GH: HEAD OVER HEELS is having its pre-Broadway premiere at the Curran. What’s it been like, to work on the show here?
MM: There are so many great luxuries in getting to present our production in San Francisco. It’s very helpful for all of us to get to work together in a concentrated, uninterrupted way, far from the prying eyes of the New York theater. And the type of audience I know we’ll have—I’ve done a few shows in the Bay Area and in my experience, theatergoers here are very honest, very smart, and they tend to be very generous, too. It’s not like doing new work in New York, where sometimes you’ll get these audiences that just sit there with their arms folded. There’s a kind of willingness to go on the ride that I really appreciate.
"I remember sitting down on the floor with Carole and saying, “Okay, I’m working on this show called Head Over Heels, and you need to do it here. It needs to happen here." - Michael Mayer
GH: Tell us about the first time you visited the Curran, after its renovation.
MM: I visited last spring, and I almost didn’t recognize the place. I remember sitting down on the floor of the mezzanine lobby with Carole [Shorenstein Hays] and saying, “Okay, I’m working on this show called HEAD OVER HEELS, and you need to do it here. It needs to happen here.” Because the second I walked into the building, I thought to myself, Carole, god bless her, is telling a brand-new story in this old building, and she’s connected the history of this theater with our present moment. Seeing the Curran made me think of everything that I love about HEAD OVER HEELS—there’s this incredible sense of vibrancy, and relevance, and inclusivity. It’s the same kind of genius mashup, except with this classic proscenium theater in a twenty-first-century outfit. I got very excited and I thought, there’s no other place for us. I was quite adamant about it, really. Carole didn’t know anything about the script yet, so I almost acted out the whole show for her, right there on the spot (laughs).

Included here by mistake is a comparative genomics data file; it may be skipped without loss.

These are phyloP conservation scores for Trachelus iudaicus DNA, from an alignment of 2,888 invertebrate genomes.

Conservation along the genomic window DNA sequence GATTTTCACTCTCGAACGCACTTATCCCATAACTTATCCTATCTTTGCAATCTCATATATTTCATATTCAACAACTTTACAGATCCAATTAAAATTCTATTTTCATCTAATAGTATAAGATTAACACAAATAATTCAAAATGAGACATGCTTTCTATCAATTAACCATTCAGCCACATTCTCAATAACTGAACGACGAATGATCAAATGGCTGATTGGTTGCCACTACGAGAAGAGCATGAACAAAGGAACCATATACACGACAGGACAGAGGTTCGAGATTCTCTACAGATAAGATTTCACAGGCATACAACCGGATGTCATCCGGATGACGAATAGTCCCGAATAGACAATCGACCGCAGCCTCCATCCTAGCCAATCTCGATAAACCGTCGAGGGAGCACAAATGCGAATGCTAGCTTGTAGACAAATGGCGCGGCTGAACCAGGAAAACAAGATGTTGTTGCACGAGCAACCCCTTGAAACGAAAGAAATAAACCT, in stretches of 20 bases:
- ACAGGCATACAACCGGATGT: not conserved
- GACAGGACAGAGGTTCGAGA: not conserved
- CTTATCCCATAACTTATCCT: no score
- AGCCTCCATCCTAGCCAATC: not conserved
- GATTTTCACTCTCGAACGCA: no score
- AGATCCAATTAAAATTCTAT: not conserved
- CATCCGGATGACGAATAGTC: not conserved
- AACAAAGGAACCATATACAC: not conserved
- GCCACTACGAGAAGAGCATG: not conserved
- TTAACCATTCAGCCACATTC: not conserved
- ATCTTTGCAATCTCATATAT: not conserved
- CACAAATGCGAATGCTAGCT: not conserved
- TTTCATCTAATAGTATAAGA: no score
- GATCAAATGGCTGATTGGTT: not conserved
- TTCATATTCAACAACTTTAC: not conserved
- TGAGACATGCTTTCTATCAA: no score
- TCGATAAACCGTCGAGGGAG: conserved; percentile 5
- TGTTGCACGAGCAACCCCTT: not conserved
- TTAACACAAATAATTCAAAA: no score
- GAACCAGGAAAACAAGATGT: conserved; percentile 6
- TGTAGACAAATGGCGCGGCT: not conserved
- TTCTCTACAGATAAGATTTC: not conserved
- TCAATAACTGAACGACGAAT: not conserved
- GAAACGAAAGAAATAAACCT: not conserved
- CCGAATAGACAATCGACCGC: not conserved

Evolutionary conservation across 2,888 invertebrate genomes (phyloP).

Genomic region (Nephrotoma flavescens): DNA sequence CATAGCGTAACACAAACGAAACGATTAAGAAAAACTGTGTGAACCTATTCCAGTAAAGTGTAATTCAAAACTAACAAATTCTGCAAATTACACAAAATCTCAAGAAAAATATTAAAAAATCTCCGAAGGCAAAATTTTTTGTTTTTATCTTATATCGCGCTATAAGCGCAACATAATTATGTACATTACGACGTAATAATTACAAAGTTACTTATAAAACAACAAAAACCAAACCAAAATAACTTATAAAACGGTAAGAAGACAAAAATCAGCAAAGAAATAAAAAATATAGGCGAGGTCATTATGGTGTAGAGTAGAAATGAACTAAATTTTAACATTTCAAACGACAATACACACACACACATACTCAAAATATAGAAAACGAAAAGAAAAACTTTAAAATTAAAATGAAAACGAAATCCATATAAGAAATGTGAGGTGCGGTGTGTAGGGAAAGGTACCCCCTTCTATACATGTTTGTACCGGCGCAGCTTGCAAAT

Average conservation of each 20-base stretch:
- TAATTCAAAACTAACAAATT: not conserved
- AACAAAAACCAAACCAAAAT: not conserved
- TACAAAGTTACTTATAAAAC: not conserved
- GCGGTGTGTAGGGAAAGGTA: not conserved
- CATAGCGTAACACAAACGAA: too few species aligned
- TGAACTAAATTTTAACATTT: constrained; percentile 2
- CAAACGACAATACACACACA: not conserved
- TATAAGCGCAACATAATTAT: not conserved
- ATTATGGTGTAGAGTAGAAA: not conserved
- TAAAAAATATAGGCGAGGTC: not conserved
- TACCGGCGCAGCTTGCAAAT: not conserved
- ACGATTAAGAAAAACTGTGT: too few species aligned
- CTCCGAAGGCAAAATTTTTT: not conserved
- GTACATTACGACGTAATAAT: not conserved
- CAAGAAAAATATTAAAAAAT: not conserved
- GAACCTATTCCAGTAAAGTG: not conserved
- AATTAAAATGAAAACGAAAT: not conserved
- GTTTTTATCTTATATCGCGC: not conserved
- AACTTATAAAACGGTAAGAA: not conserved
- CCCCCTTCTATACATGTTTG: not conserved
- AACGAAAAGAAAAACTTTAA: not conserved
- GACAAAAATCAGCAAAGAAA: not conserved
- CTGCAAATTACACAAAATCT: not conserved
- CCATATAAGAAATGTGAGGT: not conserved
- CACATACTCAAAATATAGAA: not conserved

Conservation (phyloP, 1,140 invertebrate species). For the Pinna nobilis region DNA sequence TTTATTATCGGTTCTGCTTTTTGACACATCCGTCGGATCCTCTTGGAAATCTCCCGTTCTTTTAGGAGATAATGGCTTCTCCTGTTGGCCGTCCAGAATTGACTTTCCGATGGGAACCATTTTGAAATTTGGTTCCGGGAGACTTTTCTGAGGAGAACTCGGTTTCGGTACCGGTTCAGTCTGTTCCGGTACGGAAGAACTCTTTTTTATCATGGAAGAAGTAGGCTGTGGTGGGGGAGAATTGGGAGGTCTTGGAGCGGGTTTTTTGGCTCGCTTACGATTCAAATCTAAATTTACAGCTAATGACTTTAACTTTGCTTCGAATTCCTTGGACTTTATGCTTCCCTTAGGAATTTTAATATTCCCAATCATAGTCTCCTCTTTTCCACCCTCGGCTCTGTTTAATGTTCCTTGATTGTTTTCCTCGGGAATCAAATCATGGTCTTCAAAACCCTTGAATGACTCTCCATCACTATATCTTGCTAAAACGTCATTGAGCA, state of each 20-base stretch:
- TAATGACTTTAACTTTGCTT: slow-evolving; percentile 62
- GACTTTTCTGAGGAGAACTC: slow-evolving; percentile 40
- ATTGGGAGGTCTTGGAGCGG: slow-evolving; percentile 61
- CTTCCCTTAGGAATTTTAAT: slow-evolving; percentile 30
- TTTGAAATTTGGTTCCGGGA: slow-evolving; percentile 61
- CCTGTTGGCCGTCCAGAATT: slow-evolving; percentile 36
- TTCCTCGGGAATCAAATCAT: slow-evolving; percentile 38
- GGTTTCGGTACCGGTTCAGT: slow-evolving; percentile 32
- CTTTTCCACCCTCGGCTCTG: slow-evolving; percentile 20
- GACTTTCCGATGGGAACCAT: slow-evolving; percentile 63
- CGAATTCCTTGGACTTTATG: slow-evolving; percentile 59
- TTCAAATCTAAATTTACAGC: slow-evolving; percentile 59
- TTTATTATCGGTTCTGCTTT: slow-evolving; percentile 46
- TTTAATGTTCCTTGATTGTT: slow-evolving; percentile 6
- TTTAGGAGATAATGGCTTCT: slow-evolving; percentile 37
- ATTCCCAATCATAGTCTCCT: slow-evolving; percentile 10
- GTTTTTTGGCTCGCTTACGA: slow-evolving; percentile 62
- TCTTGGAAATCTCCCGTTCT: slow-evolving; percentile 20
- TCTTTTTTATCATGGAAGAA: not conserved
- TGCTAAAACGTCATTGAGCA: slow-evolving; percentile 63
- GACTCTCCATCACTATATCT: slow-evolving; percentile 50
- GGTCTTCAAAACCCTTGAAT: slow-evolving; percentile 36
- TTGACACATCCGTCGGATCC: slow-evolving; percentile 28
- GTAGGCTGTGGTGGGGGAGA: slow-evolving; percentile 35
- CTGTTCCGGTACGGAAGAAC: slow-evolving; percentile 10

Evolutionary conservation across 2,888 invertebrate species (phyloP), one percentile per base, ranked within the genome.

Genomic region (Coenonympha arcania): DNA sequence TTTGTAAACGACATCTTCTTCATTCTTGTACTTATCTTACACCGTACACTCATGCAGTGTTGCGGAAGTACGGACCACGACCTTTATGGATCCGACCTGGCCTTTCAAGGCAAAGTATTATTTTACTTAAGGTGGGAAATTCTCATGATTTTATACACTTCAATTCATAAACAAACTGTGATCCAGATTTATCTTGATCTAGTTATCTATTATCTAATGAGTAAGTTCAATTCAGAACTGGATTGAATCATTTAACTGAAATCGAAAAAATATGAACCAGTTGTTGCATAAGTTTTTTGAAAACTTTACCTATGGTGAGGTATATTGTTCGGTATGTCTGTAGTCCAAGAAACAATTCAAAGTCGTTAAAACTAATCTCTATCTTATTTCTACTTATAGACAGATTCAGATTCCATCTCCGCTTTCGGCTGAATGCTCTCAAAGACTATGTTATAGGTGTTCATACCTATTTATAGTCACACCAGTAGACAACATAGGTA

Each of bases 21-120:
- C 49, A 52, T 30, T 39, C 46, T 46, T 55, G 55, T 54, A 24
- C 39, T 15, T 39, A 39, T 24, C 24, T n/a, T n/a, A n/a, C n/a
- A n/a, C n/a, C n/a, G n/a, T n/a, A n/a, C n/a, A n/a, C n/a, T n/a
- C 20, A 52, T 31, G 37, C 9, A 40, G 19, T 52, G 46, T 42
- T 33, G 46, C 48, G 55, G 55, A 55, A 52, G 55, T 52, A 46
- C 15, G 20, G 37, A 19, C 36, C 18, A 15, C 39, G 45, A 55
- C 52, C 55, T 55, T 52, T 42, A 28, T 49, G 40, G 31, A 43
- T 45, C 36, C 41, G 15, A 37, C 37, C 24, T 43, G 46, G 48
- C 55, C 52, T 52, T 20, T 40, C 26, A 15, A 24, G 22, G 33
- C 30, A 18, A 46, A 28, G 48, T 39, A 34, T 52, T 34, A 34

GH: We’re so glad you did. Last question—do you have any favorite Bay Area hangouts?
MM: Well, when I was working on AMERICAN IDIOT at Berkeley Rep, I became a little bit friendly with Alice Waters. I ended up spending more time at Chez Panisse than most people are supposed to in their lives (laughs). There’s also another place in Berkeley, La Note. We had breakfast there every single day. We would start with a baguette with butter that we would dip into our coffees, and then we’d share a giant order of raspberry pancakes. Then we’d all have eggs of different varieties. I loved Berkeley Bowl, too—I had never seen so many varieties of plums, which completely freaked me out. And then in San Francisco, whenever I’m here, I have to go to Zuni and get the chicken. Must do that. And my new favorite clothing store is The Archive, near Union Square. They have the stuff I love, which is Japanese design, and almost everything is black (laughs).
HEAD OVER HEELS performances begin on April 10th at the Curran. This limited engagement leaves the Bay Area for Broadway on May 6th.
Single tickets can be purchased here. Tickets are also available as part of #CURRAN2018, our first-ever subscription offering, featuring four extraordinary shows: three brand new works and the smash hit DEAR EVAN HANSEN.